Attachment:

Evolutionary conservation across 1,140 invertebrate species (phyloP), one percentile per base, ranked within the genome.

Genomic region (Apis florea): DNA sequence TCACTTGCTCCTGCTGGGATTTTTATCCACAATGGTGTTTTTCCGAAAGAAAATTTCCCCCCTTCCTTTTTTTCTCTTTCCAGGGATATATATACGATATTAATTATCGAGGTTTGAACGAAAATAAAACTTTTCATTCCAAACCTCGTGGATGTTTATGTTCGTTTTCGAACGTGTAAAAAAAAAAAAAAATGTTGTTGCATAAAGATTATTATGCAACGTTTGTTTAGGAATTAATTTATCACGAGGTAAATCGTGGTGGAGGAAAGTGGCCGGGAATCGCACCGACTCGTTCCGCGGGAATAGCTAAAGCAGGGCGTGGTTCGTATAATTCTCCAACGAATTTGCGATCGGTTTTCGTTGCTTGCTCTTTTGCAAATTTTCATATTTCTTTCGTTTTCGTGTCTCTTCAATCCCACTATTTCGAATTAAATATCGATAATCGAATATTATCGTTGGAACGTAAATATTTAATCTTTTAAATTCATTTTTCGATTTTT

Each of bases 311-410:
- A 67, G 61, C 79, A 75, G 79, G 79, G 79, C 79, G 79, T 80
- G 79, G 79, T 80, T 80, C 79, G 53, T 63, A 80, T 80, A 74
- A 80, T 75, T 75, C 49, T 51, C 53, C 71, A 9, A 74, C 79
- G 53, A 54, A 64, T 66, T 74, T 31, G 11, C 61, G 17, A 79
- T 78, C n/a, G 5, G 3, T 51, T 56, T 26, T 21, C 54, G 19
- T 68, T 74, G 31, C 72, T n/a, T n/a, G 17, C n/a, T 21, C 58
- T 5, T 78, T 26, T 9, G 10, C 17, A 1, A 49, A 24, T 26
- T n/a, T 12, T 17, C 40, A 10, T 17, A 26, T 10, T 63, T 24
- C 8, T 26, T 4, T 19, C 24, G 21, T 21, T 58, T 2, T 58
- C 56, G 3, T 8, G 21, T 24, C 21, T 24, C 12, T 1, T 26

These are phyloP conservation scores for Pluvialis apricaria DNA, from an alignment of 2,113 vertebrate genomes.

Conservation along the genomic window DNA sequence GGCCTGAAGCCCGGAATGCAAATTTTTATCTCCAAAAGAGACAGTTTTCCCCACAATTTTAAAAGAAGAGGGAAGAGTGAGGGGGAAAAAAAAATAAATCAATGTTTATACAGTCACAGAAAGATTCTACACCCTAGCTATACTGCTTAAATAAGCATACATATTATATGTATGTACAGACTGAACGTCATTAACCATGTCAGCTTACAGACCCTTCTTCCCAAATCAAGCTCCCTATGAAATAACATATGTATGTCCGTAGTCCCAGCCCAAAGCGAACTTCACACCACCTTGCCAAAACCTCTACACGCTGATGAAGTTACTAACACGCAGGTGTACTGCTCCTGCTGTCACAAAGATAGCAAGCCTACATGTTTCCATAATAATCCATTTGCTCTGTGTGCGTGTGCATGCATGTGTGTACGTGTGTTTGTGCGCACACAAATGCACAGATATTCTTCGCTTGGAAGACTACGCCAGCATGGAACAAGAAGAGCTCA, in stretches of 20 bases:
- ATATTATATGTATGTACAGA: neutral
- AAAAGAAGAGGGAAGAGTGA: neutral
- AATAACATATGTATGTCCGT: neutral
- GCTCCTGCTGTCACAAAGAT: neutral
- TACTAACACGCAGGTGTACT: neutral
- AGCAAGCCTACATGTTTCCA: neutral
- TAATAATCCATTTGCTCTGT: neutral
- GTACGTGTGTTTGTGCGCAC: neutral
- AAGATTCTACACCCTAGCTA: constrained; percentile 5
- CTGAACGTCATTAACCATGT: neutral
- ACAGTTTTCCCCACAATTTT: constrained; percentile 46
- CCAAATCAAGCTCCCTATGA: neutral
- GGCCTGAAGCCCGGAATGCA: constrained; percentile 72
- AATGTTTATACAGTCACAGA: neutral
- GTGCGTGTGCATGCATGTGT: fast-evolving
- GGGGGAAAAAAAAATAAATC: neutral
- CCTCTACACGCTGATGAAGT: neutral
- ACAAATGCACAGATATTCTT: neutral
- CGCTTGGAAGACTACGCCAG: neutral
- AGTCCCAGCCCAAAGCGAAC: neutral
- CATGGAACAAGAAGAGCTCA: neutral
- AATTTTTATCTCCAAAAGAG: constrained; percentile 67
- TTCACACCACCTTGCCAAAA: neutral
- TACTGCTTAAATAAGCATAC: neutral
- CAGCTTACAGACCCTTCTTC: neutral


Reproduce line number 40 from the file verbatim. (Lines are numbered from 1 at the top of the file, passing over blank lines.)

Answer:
- CAGCTTACAGACCCTTCTTC: neutral